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Offline Neilo

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Re: Options to dispose of slash - apart from burning
« Reply #9 on: October 21, 2017, 04:22:06 pm »
Light them after dark so you can't see the smoke. Pick the wind if where smoke goes is important, and to minimise scorch if you have trees near the piles.

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Re: Options to dispose of slash - apart from burning
« Reply #10 on: October 21, 2017, 09:15:29 pm »
Hello and thank you for the replies

The issue of burning here is dicey, as the neighbor has already warned us about the smoke/heat killing his trees, and the outdoor burning laws in Texas do not really permit outdoor burning with some exceptions.

See attachment

We are ready to do the hard work and labor, we just want to avoid burning, because the laws are grey on that. Of course, if we can get the volunteer fire fighter or any official group to do it, then it will be fine.

We are north of Houston, in Texas.

Yes, we should have left the slash/debris as it is, but now it is too late. This is our first time doing logging trees.

Since the loggers took the trunk, can parts of the limbs and leftover trunk pieces be used as firewood?

I am not sure what constitutes firewood, i.e. whether any of these left overs qualify.

Relatively speaking, what would be the cheapest machine to rent to deal with this, even if it will take more man power and time?

Thank you very much!!

Offline thecfarm

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Re: Options to dispose of slash - apart from burning
« Reply #11 on: October 21, 2017, 09:20:18 pm »
Can you even smoke outside?  :D
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Re: Options to dispose of slash - apart from burning
« Reply #12 on: October 21, 2017, 11:31:15 pm »
Who knows if we can smoke outside!!

the neighbor has sued all the neighbors - one because their dogs went on to his property, another neighbor because the other neighbor had some soil, fertilizer along their fence, and it got washed on to the neighbors lake and his fish died so he sued them, he also sued the company that makes the wooden fence posts because they rotted in about 15 years, etc.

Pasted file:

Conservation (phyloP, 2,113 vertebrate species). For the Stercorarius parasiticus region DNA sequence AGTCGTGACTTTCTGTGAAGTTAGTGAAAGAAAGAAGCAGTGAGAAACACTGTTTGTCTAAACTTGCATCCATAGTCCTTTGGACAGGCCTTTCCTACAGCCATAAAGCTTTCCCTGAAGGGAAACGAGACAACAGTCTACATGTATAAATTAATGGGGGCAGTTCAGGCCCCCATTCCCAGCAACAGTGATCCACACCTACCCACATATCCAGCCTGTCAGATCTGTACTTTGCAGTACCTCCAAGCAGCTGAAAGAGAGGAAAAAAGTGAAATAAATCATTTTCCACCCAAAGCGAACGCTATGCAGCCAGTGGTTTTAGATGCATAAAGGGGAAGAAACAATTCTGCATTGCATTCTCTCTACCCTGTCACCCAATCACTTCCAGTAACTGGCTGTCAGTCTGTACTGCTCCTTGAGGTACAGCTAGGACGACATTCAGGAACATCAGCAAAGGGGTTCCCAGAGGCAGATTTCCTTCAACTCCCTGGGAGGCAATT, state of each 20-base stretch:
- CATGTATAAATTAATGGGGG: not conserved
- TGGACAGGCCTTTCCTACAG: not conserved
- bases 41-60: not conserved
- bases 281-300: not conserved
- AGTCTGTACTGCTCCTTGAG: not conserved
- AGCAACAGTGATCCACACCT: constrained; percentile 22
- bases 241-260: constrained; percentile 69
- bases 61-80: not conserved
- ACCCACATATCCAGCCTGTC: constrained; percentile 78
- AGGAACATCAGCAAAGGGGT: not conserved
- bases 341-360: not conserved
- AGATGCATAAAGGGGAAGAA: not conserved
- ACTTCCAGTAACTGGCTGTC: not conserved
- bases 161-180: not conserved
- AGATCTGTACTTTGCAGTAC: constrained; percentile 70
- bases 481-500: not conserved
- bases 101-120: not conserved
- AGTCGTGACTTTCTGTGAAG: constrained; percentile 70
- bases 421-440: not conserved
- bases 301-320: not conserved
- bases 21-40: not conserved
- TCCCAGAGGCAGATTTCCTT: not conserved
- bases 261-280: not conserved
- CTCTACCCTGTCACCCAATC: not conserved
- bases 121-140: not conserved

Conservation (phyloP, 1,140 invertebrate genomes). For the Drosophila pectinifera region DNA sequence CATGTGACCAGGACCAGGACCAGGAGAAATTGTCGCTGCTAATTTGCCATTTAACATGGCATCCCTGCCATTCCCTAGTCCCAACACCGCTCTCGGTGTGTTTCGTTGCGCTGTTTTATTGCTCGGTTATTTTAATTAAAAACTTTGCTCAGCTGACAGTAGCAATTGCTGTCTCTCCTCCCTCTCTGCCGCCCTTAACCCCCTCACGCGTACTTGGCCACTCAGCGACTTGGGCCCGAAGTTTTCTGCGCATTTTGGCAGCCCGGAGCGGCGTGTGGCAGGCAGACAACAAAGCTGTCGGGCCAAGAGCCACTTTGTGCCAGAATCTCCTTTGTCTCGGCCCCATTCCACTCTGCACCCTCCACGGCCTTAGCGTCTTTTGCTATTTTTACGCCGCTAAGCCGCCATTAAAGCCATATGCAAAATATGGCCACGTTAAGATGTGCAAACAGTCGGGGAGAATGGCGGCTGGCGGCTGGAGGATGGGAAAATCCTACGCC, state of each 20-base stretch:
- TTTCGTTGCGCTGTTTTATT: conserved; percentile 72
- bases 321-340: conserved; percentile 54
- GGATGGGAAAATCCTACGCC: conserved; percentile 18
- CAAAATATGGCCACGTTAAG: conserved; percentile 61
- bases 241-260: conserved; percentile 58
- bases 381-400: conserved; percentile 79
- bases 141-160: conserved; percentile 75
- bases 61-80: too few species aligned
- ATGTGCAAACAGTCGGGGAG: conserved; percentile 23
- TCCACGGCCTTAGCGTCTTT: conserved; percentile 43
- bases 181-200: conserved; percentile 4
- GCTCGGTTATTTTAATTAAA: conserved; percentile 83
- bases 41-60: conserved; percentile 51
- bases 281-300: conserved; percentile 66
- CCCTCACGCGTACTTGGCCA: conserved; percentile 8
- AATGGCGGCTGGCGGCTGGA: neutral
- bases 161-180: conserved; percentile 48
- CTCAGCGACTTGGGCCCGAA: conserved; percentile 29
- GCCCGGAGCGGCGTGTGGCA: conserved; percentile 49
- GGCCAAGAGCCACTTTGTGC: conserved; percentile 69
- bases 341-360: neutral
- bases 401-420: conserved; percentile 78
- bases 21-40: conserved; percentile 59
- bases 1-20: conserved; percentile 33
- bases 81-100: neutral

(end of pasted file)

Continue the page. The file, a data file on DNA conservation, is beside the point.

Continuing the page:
each property is 12-30 acres, so it is not like they are in 0.5 acre plots

so we do not want him to claim that burning our piles killed his trees :(

we are simple people who work hard and cannot afford the time and expense of frivolous lawsuits

Offline SwampDonkey

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Re: Options to dispose of slash - apart from burning
« Reply #13 on: October 22, 2017, 04:45:25 am »
Personally I really hate slash piles, big time. They bring porcupines to a new home to girdle the nice trees that are standing. I am a big fan of slash dispersal, or lie where it was cut. In my woods I like to keep open trails for recreation and looking at my trees. Good exercise getting out with a brush saw or chainsaw clearing trails for 3 hrs. ;D I find slash from thinning is gone in 10 years, in big piles it lasts more than 10 years around here. If it were white cedar piles, count on 30 years. I have a couple cedar piles 24 years old now, they are just hidden from trees grown up around. They are finally breaking down good anyway. They were tops smaller than rails. I've thinned almost every acre of my 70 acre lot and that slash is 90 % gone. The last was in 2011, the first area was 2005. It's like parkland now, the lower limbs have all died back since the canopy closed back in and I can see a long way through the woods.  :)